Bourgogne and its appellations

Bourgogne Épineuil

The vineyards of Bourgogne produce some great wines with a historical and international reputation. However, the region is not simply limited to its iconic appellations. In addition to its Village Premier Cru and Grand Cru AOCs, it also produces a range of wonderful Régionale and Village appellations to explore.


You will also find a full list of the Bourgogne’s Climats and lieux-dits on this page.


Check out the complete list of the 84 Bourgogne appellations.

However, your exploration has only just begun. Bourgogne wines have never before offered such high quality. Besides our range of internationally celebrated wines, try some of our lesser-known appellations where there are lots of surprises in store.

And for a fun way to find out more about the wines on offer, try out our “Which Bourgogne wine is right for me?” quiz, or check out Bourgogne Maps to take an interactive tour of the region.

  • Category

    Regional appellation ; Dénomination Géographique Complémentaire

  • Wine-producing region

    VIGNOBLES DE CHABLIS ET DU GRAND AUXERROIS

  • Coulour

    Reds and rosés - Pinot Noir and Pinot Gris

  • Area under production*:
    1 hectare (ha) = 10,000 m² = 24 ouvrées.
    71.34 ha.

    *In 2018

  • Appellation Régionale of the Tonnerrois region (Yonne). The word ÉPINEUIL may only be appended to the word BOURGOGNE in the case of red or rosé wines produced within the defined area of the appellation.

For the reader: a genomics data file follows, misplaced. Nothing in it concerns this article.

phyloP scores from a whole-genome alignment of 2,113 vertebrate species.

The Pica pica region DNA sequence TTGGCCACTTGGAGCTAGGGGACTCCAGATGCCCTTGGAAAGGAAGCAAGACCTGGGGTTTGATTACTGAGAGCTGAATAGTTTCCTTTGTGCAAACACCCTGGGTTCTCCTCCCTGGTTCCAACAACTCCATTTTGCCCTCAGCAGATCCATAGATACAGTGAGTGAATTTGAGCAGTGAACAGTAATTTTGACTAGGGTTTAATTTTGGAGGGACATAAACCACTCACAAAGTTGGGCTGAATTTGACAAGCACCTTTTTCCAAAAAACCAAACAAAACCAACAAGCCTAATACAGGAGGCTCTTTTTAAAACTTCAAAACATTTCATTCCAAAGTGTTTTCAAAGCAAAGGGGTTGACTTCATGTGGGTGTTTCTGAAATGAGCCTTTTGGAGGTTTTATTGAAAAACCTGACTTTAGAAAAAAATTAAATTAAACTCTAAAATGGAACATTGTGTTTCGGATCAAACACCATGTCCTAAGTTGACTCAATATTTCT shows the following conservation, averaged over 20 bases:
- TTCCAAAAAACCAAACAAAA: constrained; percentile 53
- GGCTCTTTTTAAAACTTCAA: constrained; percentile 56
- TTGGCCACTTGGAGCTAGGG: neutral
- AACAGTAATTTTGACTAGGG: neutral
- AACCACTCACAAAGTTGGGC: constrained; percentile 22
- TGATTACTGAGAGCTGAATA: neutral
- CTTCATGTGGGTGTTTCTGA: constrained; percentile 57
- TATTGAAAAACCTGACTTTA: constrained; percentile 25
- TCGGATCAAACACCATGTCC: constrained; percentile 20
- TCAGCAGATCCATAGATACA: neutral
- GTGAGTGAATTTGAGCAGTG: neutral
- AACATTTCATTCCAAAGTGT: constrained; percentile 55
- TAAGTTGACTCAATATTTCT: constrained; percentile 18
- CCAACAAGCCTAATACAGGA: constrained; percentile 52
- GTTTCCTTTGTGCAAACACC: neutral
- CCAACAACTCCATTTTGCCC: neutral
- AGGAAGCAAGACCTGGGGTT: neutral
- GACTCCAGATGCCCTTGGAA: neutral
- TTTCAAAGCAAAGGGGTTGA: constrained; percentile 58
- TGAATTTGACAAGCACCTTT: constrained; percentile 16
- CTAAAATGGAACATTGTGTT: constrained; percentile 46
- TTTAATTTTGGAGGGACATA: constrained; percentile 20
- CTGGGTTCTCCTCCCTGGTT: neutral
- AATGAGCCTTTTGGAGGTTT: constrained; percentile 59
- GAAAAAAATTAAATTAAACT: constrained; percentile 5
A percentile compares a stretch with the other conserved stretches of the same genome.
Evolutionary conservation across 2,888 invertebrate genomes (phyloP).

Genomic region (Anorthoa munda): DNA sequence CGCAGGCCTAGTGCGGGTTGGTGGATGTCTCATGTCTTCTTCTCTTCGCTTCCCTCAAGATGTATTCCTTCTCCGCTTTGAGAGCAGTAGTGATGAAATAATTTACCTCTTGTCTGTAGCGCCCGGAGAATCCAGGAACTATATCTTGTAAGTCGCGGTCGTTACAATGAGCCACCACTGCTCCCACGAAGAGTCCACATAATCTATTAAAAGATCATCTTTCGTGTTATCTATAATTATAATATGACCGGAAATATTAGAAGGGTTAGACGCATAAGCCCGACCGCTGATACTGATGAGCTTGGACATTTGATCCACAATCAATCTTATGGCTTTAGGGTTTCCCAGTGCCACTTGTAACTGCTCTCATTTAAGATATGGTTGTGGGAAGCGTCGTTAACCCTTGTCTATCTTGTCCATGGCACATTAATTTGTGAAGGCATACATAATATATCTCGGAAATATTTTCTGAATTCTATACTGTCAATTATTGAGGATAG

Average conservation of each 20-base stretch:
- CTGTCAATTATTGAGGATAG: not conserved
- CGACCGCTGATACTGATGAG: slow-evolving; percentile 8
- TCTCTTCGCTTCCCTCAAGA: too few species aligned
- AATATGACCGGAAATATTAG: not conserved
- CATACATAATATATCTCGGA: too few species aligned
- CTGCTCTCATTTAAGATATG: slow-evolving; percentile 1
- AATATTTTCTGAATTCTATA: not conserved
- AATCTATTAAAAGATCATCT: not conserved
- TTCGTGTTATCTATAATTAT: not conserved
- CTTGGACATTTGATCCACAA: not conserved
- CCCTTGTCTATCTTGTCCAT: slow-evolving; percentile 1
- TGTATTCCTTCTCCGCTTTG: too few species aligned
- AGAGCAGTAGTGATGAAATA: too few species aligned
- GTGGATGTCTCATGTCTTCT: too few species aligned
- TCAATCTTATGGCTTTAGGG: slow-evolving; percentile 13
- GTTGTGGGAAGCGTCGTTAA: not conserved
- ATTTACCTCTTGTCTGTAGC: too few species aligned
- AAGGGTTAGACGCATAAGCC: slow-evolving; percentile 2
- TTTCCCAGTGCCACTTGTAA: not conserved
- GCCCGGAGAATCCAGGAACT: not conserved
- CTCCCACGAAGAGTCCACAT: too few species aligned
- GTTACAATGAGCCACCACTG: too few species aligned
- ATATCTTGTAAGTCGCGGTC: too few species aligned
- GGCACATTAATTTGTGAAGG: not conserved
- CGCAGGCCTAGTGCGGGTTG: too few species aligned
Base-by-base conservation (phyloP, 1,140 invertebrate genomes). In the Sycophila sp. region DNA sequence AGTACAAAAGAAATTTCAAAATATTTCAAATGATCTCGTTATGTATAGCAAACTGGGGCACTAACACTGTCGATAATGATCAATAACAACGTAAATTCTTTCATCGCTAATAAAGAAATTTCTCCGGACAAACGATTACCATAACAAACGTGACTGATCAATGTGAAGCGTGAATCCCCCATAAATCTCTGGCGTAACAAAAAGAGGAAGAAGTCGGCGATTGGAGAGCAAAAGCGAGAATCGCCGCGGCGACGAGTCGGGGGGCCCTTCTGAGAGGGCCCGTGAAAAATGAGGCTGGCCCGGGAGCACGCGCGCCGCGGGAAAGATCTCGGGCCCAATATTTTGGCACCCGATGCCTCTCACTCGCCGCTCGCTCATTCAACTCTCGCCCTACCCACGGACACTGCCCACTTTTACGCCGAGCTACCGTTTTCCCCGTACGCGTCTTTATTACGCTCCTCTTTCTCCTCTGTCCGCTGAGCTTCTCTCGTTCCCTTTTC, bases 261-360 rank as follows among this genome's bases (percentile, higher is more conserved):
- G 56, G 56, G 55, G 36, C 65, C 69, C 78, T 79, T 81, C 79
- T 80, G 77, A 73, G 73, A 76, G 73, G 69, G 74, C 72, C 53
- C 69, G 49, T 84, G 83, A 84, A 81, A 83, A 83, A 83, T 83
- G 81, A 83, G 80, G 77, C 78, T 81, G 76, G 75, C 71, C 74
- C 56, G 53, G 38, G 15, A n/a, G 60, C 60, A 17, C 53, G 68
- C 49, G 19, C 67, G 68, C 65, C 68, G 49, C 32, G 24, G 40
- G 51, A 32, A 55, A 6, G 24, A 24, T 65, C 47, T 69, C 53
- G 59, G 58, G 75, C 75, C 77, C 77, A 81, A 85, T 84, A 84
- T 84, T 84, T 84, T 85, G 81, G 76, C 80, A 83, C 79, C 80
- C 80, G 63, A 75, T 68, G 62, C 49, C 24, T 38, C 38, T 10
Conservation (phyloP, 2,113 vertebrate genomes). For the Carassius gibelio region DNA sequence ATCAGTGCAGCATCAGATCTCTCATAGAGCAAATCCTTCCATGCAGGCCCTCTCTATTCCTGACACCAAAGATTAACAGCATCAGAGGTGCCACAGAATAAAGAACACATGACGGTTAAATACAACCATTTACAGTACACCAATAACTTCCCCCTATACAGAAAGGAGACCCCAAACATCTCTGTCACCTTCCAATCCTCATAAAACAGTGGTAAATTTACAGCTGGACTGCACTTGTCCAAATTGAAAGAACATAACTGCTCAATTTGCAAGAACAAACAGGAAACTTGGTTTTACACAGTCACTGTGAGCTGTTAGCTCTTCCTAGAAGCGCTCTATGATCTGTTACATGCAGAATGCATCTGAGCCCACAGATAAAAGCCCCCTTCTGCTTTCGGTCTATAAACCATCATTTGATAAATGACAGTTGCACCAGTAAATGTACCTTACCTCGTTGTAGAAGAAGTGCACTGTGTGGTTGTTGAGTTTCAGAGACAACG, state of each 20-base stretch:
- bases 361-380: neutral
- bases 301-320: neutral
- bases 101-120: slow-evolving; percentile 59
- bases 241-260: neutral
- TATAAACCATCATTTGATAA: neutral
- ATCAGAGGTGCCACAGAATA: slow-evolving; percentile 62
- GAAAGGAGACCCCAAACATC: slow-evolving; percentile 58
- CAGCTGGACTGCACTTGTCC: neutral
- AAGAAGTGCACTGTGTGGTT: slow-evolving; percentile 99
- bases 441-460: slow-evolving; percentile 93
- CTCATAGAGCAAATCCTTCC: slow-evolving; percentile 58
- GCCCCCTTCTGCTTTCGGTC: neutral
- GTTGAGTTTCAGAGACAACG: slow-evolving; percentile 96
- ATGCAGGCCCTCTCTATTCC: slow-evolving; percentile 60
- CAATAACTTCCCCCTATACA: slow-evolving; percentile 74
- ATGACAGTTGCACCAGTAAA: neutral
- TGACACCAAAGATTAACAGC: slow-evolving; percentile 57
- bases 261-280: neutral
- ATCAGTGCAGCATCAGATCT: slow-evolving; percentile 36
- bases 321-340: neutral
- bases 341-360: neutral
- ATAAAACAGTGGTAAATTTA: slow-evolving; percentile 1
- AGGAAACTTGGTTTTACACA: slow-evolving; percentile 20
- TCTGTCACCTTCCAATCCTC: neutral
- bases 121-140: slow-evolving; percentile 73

Producing commune: Épineuil.
    On the label, the word ÉPINEUIL must follow the word BOURGOGNE.
     

Wine Characteristics - Bourgogne Épineuil

Wine
Characteristics

Red (Pinot Noir): this is a light wine with the wings of an angel. Its aromas comprise of red fruits (strawberry, cherry and gooseberry) and black fruits (blackberry, blueberry, blackcurrant) punctuated with peppery notes. Its texture is marked by smooth, velvety tannins which are a badge of its typicity. Smokey notes are quite common.

The rosé is made from Pinot Noir or Pinot Gris grapes. Épineuil has long been known for the freshness and suppleness of its rosé. Although this is a well-behaved wine, its vivacity shows.

Wine Steward’s Tip - Bourgogne Épineuil

Wine
Steward’s Tip

Red: its unctuous balance and meaty texture make it an ideal partner for fine cold cuts, beef, or veal - even roast fowl. Its aromatic personality also recommends it to Gouda-type cheeses. The delicacy of its tannic structure brings out the best from vegetarian dishes such as cooked vegetables topped with grated cheese.
Serving temperature: 13 to 14°C.

Rosé: mixed salads, kebabs, Asian dishes.
Serving temperature: 11 to 12°C.

Situation - Bourgogne Épineuil

Situation

The Tonnerrois region lies in the southern Yonne not far from Chablis. One of its communes, Épineuil (home of Alfred Grévin, founder of the Paris waxwork museum which bears his name), won the official right to identify its wines by name within the general appellation Bourgogne in 1993 for red and rosé wines.

This practice has been tolerated, however, since 1930. Here the abbeys of Saint-Michel and Quincy produce wines whose reputation goes back to the high Middle Ages. For a long time they supplied Paris with wine. Illustrious personalities such as Henri IV, Boileau, and the cross-dressing Chevalier d’Éon helped to popularise “the good wine of Tonnerre”.

The vineyards were destroyed by phylloxera but have made a comeback since the late 1970’s around Épineuil, thanks to strict selection of terroirs and grape varieties. The revival took in all 9 communes of the Tonnerrois district and recently they combined under the appellation Bourgogne Tonnerre.
 

Terroirs - Bourgogne Épineuil

Terroirs

The soils, full of white pebbles, resemble those of the nearby Chablis region (Kimmeridgian or associated limestones) and have definable qualities. Where the vineyard district is broken up into valleys, the vines are sheltered from the cold winds of the Langres plateau and reap the benefit of a favourable microclimate.

Appellations Régionales, explained by Jean-Pierre Renard

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